Another slight improvement would be using preincrement for index because postincrement must return the value the iterator had BEFORE it was incrementing; so, that previous value needs to be copied somewhere before altering it with the increment proper, so it's available to return.

The extra work may be a little or a lot, but it certainly can't be less than zero, compared to a preincrement, which can simply perform the incrementing and then return the just-altered value -- no copying // saving // etc necessary.

share|improve this answer
    
I think jitter takes care of that. –  Jakub Konecki Jun 26 '12 at 19:08
    
afaik this is covered by JIT, thanks though –  S_BatMan Jun 26 '12 at 19:53
  1. Parallelize it.
  2. Try unrolling the loop. (The compiler might do this on its own.)
share|improve this answer

One more thing to be careful - if you often allocating really large arrays (86K+ of data) and size is different each time you may be stressing GC too much as this objects are allocated on LOH.

share|improve this answer

Since the array has huge number of elements, something like this will be faster than other methods of iterating over the loop.

try
{
    for (int i= 0; ; i++)
    {
        var a = CAArray[i];
        Value += a.ClassB.value_field * a.multiplier_field;
    }
}
catch (IndexOutOfRangeException)
{ }

Though admittedly it looks rather ugly and is definitely not a 'pure' way of programming. But at the same time using public fields instead of properties is not pure as well.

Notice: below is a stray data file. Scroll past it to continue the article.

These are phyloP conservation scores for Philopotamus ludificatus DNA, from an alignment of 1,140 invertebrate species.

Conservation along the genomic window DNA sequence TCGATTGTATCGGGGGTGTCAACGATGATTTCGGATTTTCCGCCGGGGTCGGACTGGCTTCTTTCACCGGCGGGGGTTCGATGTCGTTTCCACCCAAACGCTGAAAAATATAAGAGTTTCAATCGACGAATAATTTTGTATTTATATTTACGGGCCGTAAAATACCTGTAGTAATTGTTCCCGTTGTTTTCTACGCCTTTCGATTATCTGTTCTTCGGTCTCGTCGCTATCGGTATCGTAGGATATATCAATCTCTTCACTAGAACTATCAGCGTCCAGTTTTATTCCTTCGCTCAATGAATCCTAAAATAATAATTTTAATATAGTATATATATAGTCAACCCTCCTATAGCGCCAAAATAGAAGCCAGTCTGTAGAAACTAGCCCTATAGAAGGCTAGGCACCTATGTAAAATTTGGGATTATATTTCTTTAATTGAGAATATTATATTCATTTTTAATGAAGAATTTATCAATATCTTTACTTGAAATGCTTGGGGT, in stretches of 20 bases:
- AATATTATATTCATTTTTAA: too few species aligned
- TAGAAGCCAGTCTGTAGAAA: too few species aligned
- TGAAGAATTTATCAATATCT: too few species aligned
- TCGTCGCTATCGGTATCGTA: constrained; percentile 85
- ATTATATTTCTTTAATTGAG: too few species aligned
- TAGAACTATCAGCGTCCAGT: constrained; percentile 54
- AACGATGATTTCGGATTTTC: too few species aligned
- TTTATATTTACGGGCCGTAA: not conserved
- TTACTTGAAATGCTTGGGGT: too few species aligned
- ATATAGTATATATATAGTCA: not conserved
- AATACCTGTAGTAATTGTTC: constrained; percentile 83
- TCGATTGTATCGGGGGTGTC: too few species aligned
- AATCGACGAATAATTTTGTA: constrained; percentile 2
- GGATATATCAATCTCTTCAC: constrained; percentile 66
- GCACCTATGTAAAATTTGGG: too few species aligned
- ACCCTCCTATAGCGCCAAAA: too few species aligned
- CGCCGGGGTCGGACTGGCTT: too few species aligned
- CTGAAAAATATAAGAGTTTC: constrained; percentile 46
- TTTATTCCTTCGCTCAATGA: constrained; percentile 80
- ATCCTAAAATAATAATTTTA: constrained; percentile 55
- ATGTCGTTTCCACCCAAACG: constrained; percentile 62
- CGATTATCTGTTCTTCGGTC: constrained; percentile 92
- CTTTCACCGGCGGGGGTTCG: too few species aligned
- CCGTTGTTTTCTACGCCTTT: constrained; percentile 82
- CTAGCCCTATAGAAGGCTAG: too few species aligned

In addition to gains from removing the exit condition, a curious bug in CLR 2.0 for X86, makes the for loop run faster if it is enclosed by try catch as Jitter in that case somehow prefers to use registers over CPU stack to store locals.

share|improve this answer

First off, its a void, so it shouldn't return anything (or it should return a Double). Second, C# generally doesn't use Egyptian braces - but that doesn't matter really.

Then you could try using Linq and lambdas, I think it may be faster - cleaner at least!

public void UpdateStuff()
{
    ClassA[] CAArray = new ClassA[large_number];
    Double Value = CAArray.Select(x => x.ClassB.Value * x.Multiplier).Sum();
}
share|improve this answer
    
-1 - how do you think Select and Sum are implemented? –  Jakub Konecki Jun 26 '12 at 19:02
    
Linq tends to slow things down. It's cleaner, usually, but slower -- you're no longer just using an int to iterate; you're now making method calls on an object, which could make method calls on another object...etc etc etc. –  cHao Jun 26 '12 at 19:02

Your Answer

 
discard

By posting your answer, you agree to the privacy policy and terms of service.

Not the answer you're looking for? Browse other questions tagged or ask your own question.